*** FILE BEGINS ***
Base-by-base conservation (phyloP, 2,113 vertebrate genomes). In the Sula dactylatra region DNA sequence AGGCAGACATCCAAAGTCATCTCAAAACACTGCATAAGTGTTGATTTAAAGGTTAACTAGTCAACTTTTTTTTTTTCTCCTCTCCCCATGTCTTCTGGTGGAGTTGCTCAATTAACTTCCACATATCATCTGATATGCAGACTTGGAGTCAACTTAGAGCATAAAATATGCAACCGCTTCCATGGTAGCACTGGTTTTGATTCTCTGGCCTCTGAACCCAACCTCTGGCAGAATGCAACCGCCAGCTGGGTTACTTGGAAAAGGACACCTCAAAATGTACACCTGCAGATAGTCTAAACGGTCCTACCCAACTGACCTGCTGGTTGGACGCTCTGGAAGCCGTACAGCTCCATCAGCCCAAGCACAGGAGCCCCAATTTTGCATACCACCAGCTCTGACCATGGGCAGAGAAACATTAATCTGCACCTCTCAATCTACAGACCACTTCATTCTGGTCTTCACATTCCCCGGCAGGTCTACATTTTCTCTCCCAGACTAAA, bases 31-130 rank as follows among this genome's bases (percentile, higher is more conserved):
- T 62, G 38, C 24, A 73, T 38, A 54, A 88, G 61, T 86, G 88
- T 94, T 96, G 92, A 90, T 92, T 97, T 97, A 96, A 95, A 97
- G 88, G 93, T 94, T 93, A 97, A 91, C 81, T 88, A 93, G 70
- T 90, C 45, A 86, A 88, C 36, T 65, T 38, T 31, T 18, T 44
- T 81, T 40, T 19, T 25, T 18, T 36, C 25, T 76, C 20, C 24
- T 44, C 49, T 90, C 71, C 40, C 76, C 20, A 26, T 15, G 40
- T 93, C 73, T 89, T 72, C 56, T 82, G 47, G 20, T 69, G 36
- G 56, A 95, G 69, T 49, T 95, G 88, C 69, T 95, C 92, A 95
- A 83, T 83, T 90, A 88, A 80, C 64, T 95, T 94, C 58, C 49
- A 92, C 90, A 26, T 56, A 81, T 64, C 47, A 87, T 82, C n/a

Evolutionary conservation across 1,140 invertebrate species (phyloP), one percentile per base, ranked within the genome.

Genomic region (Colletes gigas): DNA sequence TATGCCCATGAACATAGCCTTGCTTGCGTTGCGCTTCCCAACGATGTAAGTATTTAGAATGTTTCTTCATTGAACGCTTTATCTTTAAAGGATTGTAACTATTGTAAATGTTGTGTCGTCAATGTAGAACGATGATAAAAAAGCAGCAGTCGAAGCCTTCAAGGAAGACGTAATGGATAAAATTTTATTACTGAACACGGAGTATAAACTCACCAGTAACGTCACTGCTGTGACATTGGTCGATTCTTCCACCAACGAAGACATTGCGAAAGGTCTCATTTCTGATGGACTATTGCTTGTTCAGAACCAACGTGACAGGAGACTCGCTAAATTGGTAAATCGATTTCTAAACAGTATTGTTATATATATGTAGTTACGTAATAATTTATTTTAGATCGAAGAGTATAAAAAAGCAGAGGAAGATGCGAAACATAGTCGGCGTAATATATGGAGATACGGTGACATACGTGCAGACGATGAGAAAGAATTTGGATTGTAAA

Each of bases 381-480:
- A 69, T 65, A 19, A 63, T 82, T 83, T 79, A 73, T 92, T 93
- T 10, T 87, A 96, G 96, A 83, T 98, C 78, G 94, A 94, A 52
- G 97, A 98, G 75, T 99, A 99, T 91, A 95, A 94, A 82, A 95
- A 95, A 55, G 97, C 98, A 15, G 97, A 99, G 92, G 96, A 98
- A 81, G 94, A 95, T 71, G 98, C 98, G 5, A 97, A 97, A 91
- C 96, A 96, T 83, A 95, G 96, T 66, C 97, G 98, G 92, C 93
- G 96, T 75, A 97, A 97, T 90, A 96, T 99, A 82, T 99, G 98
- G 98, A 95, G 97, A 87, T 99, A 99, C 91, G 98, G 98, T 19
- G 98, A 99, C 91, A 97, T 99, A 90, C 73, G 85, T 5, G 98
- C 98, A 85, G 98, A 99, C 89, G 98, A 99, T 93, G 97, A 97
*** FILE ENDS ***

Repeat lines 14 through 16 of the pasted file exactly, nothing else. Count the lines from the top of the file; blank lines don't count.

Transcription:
Each of bases 381-480:
- A 69, T 65, A 19, A 63, T 82, T 83, T 79, A 73, T 92, T 93
- T 10, T 87, A 96, G 96, A 83, T 98, C 78, G 94, A 94, A 52